I’m teaching one day a week at Fern’s nursery school — it’s a co-op, so once a week I bring in some activity I’ve invented, or, more often, something I used to teach to my older kids when I was still doing outdoor education.
Actually, usually I find the activities on the Internet. But I digress.
A few weeks ago, I brought in some little craft balls I’d found at my favorite variety store and the kids stuck ’em together with pipe cleaners and decorated them like planets. I’m not especially astronomy-oriented, but I thought I should try just once to make my activity align with the monthly theme, which that month was “Earth and Space” or something.
Anyway, it wasn’t anything particularly special, craft-wise, although it did have the virtue of being 3-dimensional — the kids always like that. But when the director came down to check out what we were doing, the thing she kept on about was how very masculine the project seemed. My favorite line was this: "We need more male teachers, the dads always come up with things like that."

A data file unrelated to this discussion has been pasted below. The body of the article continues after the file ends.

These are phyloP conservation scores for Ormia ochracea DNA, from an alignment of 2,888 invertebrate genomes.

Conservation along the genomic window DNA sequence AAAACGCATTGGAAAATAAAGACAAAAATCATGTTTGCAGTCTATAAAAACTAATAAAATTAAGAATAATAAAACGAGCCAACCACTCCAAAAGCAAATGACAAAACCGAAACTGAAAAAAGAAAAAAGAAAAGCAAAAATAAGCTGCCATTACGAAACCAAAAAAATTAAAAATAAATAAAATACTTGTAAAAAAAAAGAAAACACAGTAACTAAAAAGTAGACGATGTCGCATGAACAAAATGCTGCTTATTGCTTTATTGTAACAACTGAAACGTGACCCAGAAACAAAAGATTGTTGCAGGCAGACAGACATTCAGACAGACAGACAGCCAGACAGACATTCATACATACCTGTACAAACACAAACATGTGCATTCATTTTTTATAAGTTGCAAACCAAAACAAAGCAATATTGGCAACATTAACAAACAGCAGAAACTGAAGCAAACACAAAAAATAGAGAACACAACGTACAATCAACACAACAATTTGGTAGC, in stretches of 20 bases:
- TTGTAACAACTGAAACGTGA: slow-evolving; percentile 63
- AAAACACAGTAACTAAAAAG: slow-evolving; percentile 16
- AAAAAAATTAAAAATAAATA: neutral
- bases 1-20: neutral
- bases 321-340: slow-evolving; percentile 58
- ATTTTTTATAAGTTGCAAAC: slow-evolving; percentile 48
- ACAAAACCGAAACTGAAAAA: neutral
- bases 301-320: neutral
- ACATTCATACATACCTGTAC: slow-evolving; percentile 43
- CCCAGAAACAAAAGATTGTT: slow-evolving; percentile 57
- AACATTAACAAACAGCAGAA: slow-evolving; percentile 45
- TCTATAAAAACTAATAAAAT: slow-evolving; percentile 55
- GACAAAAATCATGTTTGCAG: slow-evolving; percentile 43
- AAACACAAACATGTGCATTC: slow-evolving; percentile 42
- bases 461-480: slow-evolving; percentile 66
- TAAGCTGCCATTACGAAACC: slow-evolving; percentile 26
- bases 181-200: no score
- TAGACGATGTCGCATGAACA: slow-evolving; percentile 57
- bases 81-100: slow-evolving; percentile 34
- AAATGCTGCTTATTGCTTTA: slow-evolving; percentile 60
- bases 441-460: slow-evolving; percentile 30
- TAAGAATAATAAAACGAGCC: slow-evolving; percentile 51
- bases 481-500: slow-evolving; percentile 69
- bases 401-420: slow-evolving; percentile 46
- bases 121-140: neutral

Really? Something about planets is necessarily a “dad” thing? And more to the point – How do you respond to a compliment when you don’t agree with the reasoning behind it?
"Thanks, but I don’t see anything especially male here…?"
Or, "Yeah, and next week we’ll be doing beer bottle top necklaces for Mothers’ Day — something for everyone!"
Or point out that I agree that we need more male teachers, but not for that reason?
In the end, I just said "Thanks," because that’s what you do when someone says something nice. But Oh! That’s a pet peeve of mine — being commended for the wrong thing.